|Scores in Individual sections of the Kent Test 2014|
What I do believe this also shows is that the reasoning test is more susceptible to coaching in any case, and as it is different from normal classwork, that is where the emphasis has again been placed too highly by those preparing children for the test.
Literacy and numeracy should be central to any programme of preparation for the eleven plus and good coaching here can only be of benefit to children’s achievement.
There is now a further worry about the new Test, and that is that there will be children who are passing automatically with scores that can be as low as 106,106, 108. These could be children who are not up to standard and I have already heard reports from several grammar schools of such children who are already struggling. Of course, some may just be the product of poor teaching and will flourish in their new environment. Many of those they have displaced will have evidence of grammar school ability, and so hopefully will win through on headteacher assessment or appeal.
So where now? I am confident the new Test is a more effective model than the “Old Kent Test” in that it both reduces the effect of coaching and also places more reliance on curriculum assessments. However, the low pass standard is certainly letting too many children into grammar school who may not be up to standard, and I once again expect it to rise for next year, when the message gets home that English and maths are the key to success. It does beg the question that, if with most children who fail, the deciding factor is the English or maths, what then is the purpose of the reasoning, the most coachable element of the test?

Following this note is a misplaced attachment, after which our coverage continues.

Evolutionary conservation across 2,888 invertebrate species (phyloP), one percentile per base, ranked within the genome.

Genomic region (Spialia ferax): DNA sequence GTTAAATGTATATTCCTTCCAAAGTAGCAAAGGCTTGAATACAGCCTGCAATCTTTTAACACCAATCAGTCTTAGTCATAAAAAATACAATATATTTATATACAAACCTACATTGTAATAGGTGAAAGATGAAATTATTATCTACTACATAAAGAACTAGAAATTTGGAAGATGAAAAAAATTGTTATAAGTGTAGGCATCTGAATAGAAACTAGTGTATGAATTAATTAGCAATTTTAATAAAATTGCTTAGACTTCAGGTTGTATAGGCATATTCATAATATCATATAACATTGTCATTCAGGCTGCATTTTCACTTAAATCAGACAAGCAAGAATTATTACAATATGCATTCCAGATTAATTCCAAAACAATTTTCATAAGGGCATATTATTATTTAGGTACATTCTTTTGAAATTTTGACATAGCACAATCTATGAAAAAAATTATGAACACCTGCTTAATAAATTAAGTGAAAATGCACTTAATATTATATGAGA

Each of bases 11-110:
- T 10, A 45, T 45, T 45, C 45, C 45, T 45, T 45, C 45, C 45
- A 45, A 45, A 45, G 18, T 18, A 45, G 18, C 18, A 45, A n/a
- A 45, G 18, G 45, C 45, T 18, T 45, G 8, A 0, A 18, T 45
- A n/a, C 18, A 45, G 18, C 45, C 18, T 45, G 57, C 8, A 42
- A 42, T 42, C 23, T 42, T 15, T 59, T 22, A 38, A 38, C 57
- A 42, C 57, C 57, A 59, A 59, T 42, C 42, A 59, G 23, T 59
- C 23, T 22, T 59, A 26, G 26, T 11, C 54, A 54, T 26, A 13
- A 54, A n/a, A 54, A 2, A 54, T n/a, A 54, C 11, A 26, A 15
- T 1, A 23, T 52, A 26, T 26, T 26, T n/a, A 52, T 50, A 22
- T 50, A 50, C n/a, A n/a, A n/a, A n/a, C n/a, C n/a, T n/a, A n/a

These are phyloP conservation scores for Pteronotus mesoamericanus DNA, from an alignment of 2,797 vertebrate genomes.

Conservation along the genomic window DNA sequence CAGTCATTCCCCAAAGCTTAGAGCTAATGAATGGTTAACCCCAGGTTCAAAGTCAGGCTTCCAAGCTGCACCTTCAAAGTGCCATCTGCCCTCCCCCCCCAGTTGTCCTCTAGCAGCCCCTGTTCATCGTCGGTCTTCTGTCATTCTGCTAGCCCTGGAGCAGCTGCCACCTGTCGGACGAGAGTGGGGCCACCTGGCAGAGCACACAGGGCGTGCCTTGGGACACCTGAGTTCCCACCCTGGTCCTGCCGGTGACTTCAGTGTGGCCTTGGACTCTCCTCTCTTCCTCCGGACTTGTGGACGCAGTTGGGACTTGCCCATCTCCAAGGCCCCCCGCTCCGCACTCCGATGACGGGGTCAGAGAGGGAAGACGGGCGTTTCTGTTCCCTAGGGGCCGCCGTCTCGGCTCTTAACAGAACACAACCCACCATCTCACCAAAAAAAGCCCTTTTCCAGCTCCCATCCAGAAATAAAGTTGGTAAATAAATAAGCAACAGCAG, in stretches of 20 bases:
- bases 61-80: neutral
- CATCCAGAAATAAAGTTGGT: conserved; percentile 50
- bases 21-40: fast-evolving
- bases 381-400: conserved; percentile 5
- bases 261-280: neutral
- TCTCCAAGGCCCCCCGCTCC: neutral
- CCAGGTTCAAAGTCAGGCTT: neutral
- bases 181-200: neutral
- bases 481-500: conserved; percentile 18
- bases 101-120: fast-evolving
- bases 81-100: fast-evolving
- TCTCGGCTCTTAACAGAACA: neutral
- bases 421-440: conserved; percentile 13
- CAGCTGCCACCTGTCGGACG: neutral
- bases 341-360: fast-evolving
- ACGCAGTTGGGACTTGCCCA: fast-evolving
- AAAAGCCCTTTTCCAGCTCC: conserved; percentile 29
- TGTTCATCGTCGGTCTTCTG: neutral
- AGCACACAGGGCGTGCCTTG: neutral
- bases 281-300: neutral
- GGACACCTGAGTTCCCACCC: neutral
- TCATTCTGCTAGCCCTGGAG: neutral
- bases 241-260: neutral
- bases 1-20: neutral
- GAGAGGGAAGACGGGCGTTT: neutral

It is highly critical of too many grammar schools for shutting the doors of opportunity and rewarding the effects of coaching. In typical Trust fashion it does come up with some possible ways forward, several of which are already developing in Kent.
|Sutton Trust Recommendations|
1) Ensure the testing system does not disadvantage pupils from low and middle income backgrounds.
2) Provide a minimum ten hours test preparation for all pupils to provide a more level playing field.
3) Improve outreach work significantly, actively encouraging high achieving students from low and middle income backgrounds to apply.
4) Schools should consider the merits of powers available in the admissions code to attract high achieving students who are entitled to the Pupil Premium.
5) Primary schools could do more to encourage their high achieving children to apply to grammar schools in selective areas, and develop partnerships with grammar schools.
6) Build new partnerships with non-selective schools to support their high achieving students
Kent has a selective system, comprising both grammar and non-selective schools, which overall performs above its expectation at both GCSE and A Level. There is no appetite to change this, so the task is to make the selection process as fair as possible and I believe the new test and the admission flexibilities are a step in the right direction; implementation of the recommendations of the Sutton Trust on a wider scale would take it further.